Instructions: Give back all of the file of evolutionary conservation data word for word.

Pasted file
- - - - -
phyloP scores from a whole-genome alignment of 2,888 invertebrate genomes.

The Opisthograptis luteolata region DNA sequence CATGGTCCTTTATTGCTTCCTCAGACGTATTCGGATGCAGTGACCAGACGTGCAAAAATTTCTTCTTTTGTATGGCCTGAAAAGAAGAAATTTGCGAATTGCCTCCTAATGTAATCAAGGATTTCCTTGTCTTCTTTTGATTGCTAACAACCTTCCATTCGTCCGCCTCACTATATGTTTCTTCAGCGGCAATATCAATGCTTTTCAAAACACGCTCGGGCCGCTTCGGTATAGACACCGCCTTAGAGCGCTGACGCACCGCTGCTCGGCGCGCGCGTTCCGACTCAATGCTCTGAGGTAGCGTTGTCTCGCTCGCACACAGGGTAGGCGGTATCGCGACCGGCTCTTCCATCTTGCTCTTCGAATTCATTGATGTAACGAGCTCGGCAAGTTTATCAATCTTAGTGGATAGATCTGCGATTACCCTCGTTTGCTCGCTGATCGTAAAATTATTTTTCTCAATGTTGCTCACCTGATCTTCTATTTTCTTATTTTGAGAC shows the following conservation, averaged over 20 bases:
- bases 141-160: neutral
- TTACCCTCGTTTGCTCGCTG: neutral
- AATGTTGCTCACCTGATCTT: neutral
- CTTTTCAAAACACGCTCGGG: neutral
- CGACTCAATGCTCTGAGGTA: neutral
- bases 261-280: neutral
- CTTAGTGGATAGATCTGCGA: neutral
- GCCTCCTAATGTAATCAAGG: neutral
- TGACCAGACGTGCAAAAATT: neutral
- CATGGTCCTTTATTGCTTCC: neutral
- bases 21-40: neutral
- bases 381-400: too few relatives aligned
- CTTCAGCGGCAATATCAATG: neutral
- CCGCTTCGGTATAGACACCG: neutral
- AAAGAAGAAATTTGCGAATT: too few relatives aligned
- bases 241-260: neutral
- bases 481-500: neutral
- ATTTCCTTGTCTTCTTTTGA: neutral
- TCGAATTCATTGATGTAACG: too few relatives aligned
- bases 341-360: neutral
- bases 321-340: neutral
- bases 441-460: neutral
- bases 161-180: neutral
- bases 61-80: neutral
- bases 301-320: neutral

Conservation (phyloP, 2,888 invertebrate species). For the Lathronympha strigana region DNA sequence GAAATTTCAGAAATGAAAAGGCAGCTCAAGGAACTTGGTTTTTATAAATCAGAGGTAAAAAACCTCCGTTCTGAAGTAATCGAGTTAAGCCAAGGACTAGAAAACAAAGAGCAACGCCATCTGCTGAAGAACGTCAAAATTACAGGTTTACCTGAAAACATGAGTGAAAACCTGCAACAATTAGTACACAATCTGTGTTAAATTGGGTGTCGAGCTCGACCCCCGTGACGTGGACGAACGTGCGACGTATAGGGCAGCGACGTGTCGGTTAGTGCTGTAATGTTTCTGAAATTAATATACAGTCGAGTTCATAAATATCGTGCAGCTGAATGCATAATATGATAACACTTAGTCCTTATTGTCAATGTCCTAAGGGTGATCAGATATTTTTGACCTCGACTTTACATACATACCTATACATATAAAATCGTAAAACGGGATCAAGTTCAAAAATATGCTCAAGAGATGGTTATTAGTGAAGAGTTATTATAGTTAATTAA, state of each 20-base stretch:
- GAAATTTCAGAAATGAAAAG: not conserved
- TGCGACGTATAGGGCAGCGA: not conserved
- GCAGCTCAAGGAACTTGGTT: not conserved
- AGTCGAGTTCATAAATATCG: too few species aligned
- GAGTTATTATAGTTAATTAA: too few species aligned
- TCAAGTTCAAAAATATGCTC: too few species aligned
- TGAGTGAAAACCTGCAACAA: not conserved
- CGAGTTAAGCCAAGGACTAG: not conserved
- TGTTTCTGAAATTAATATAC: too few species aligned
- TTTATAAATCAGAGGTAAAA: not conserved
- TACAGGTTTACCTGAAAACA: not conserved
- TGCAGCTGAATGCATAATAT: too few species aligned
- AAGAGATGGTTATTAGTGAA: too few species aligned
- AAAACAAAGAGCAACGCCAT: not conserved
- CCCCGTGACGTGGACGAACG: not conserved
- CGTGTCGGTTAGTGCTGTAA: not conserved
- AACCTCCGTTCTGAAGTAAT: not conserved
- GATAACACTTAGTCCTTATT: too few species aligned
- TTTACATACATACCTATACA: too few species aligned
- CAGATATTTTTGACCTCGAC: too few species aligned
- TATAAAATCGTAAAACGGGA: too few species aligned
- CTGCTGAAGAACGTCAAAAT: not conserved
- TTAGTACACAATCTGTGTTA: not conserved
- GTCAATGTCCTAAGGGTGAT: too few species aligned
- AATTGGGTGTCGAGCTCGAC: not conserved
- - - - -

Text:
phyloP scores from a whole-genome alignment of 2,888 invertebrate genomes.

The Opisthograptis luteolata region DNA sequence CATGGTCCTTTATTGCTTCCTCAGACGTATTCGGATGCAGTGACCAGACGTGCAAAAATTTCTTCTTTTGTATGGCCTGAAAAGAAGAAATTTGCGAATTGCCTCCTAATGTAATCAAGGATTTCCTTGTCTTCTTTTGATTGCTAACAACCTTCCATTCGTCCGCCTCACTATATGTTTCTTCAGCGGCAATATCAATGCTTTTCAAAACACGCTCGGGCCGCTTCGGTATAGACACCGCCTTAGAGCGCTGACGCACCGCTGCTCGGCGCGCGCGTTCCGACTCAATGCTCTGAGGTAGCGTTGTCTCGCTCGCACACAGGGTAGGCGGTATCGCGACCGGCTCTTCCATCTTGCTCTTCGAATTCATTGATGTAACGAGCTCGGCAAGTTTATCAATCTTAGTGGATAGATCTGCGATTACCCTCGTTTGCTCGCTGATCGTAAAATTATTTTTCTCAATGTTGCTCACCTGATCTTCTATTTTCTTATTTTGAGAC shows the following conservation, averaged over 20 bases:
- bases 141-160: neutral
- TTACCCTCGTTTGCTCGCTG: neutral
- AATGTTGCTCACCTGATCTT: neutral
- CTTTTCAAAACACGCTCGGG: neutral
- CGACTCAATGCTCTGAGGTA: neutral
- bases 261-280: neutral
- CTTAGTGGATAGATCTGCGA: neutral
- GCCTCCTAATGTAATCAAGG: neutral
- TGACCAGACGTGCAAAAATT: neutral
- CATGGTCCTTTATTGCTTCC: neutral
- bases 21-40: neutral
- bases 381-400: too few relatives aligned
- CTTCAGCGGCAATATCAATG: neutral
- CCGCTTCGGTATAGACACCG: neutral
- AAAGAAGAAATTTGCGAATT: too few relatives aligned
- bases 241-260: neutral
- bases 481-500: neutral
- ATTTCCTTGTCTTCTTTTGA: neutral
- TCGAATTCATTGATGTAACG: too few relatives aligned
- bases 341-360: neutral
- bases 321-340: neutral
- bases 441-460: neutral
- bases 161-180: neutral
- bases 61-80: neutral
- bases 301-320: neutral

Conservation (phyloP, 2,888 invertebrate species). For the Lathronympha strigana region DNA sequence GAAATTTCAGAAATGAAAAGGCAGCTCAAGGAACTTGGTTTTTATAAATCAGAGGTAAAAAACCTCCGTTCTGAAGTAATCGAGTTAAGCCAAGGACTAGAAAACAAAGAGCAACGCCATCTGCTGAAGAACGTCAAAATTACAGGTTTACCTGAAAACATGAGTGAAAACCTGCAACAATTAGTACACAATCTGTGTTAAATTGGGTGTCGAGCTCGACCCCCGTGACGTGGACGAACGTGCGACGTATAGGGCAGCGACGTGTCGGTTAGTGCTGTAATGTTTCTGAAATTAATATACAGTCGAGTTCATAAATATCGTGCAGCTGAATGCATAATATGATAACACTTAGTCCTTATTGTCAATGTCCTAAGGGTGATCAGATATTTTTGACCTCGACTTTACATACATACCTATACATATAAAATCGTAAAACGGGATCAAGTTCAAAAATATGCTCAAGAGATGGTTATTAGTGAAGAGTTATTATAGTTAATTAA, state of each 20-base stretch:
- GAAATTTCAGAAATGAAAAG: not conserved
- TGCGACGTATAGGGCAGCGA: not conserved
- GCAGCTCAAGGAACTTGGTT: not conserved
- AGTCGAGTTCATAAATATCG: too few species aligned
- GAGTTATTATAGTTAATTAA: too few species aligned
- TCAAGTTCAAAAATATGCTC: too few species aligned
- TGAGTGAAAACCTGCAACAA: not conserved
- CGAGTTAAGCCAAGGACTAG: not conserved
- TGTTTCTGAAATTAATATAC: too few species aligned
- TTTATAAATCAGAGGTAAAA: not conserved
- TACAGGTTTACCTGAAAACA: not conserved
- TGCAGCTGAATGCATAATAT: too few species aligned
- AAGAGATGGTTATTAGTGAA: too few species aligned
- AAAACAAAGAGCAACGCCAT: not conserved
- CCCCGTGACGTGGACGAACG: not conserved
- CGTGTCGGTTAGTGCTGTAA: not conserved
- AACCTCCGTTCTGAAGTAAT: not conserved
- GATAACACTTAGTCCTTATT: too few species aligned
- TTTACATACATACCTATACA: too few species aligned
- CAGATATTTTTGACCTCGAC: too few species aligned
- TATAAAATCGTAAAACGGGA: too few species aligned
- CTGCTGAAGAACGTCAAAAT: not conserved
- TTAGTACACAATCTGTGTTA: not conserved
- GTCAATGTCCTAAGGGTGAT: too few species aligned
- AATTGGGTGTCGAGCTCGAC: not conserved